There were opportunities for questioners to raise issues, including about major institutional changes that might be needed, for example to the intellectual property system; to the economics underlying the drivers of the innovation and the science; and the priorities for research and development. Possible game-changing technologies from lab manufactured meat to making biofuels more efficient were also laid out. But the question I think needs asking is: what game are these aiming to change? For without dealing with the systemic and deeply embedded issues that some speakers spoke about all they will do is continue the inequalities not address them.
A stitch in time….
Some suggested that a focus on 20 to 50 years ahead, especially when it comes to thinking of climate change, can be a way of avoiding the need to take serious and dramatic action now. Many of the technologies being talked about will deliver – if indeed they do deliver – quite a long way down the line. By this time it may be too late to avoid the huge problems of a 4 to 6°C rise in temperature because we’ve failed to do what we can now.
As was pointed out, for people to be nourished to their full potential – and so many are not – implies that there are deep structural challenges to the food system. The renewal and regeneration of natural resources is essential as, if not, there will be major trouble for future generations. Also we have to think about how people can be employed. The nature of that employment is important and if they cannot be employed in the rural economy something is very wrong.
Different scales, hard issues
Some argued that we need to think about different scales; not simply farm and field level, but more narrowly on landscapes and more broadly to the different requirements for rich and poor countries. They pointed out that we need to face up to the trade-offs that may have to be made. But sometimes it seemed as if people wanted to go down the sustainable intensification route to avoid these other things that are really rather more difficult to tackle. There was an overriding sense that we should go for SI because it’s rather easier as it really just focuses on science and technologies not societies, economies and ethics.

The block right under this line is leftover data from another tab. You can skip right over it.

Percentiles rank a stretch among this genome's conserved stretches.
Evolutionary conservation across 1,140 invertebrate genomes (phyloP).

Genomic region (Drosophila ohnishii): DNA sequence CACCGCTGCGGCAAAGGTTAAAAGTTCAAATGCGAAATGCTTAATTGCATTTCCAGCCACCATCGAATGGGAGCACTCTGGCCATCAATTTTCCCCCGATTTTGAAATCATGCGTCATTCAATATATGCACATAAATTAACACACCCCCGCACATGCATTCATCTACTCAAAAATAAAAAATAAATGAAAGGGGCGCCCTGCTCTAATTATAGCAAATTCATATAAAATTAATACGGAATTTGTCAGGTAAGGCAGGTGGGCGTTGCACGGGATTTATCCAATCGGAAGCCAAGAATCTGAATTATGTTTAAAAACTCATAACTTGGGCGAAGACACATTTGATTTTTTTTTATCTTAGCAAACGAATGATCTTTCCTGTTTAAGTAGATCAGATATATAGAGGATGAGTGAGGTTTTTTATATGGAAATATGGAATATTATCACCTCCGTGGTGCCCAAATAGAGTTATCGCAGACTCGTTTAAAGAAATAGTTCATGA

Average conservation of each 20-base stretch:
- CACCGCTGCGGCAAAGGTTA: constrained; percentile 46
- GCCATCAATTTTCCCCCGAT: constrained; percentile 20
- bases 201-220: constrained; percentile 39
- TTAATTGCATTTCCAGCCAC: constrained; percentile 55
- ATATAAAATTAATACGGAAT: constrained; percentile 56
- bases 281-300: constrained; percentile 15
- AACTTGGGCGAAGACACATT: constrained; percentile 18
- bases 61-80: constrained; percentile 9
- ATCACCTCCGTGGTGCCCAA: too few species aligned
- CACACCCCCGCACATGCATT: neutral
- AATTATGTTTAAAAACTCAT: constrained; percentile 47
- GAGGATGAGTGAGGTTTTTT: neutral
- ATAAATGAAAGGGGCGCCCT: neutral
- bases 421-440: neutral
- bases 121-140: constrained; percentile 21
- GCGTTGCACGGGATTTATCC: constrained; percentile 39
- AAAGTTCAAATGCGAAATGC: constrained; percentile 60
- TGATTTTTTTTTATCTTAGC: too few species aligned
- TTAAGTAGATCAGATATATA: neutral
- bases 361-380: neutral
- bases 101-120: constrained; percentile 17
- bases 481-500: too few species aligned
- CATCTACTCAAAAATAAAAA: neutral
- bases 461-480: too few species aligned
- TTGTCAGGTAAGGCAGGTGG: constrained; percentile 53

On a more positive note, there were many inspiring practical examples of changes being wrought by rural peoples in different places around the world that improve their lives and livelihoods and yields.
Views in the UK
In the UK, people’s views and concerns were increasingly on prices and waste. Food security was not seen to be a UK problem nor was the term clearly understood. When it came to thinking of tackling the issue, there was a sense – at the larger scale – of helplessness. Instead individuals tended to focus on the solutions they could get a personal handle on such as waste. People were generally concerned about who profits from new technologies. They were often amazed at the interconnectedness within the food system, its interdependencies and issues around climate change and food. Most encouragingly, people got extremely concerned at a societal level about the inequalities and the impact of the free rein of market forces.
I wonder increasingly about the value of this kind of set piece discussion. Can a few questions and answers from the floor be a good way of taking us forward to actually address the real problems? Instead, more often than not they seem a way of allowing the powers that be to structure the debate, merely tipping their hats to people with perhaps different views from the mainstream.
I’m left convinced that there is a clear challenge to rethink the way we spend our research and development money, the way the public and private sector needs to support small farmer innovation and improvements of their livelihoods and yields and tackle the systemic issues. Will conferences like this make this more likely? Hard to tell. But to be judged successful, they need to.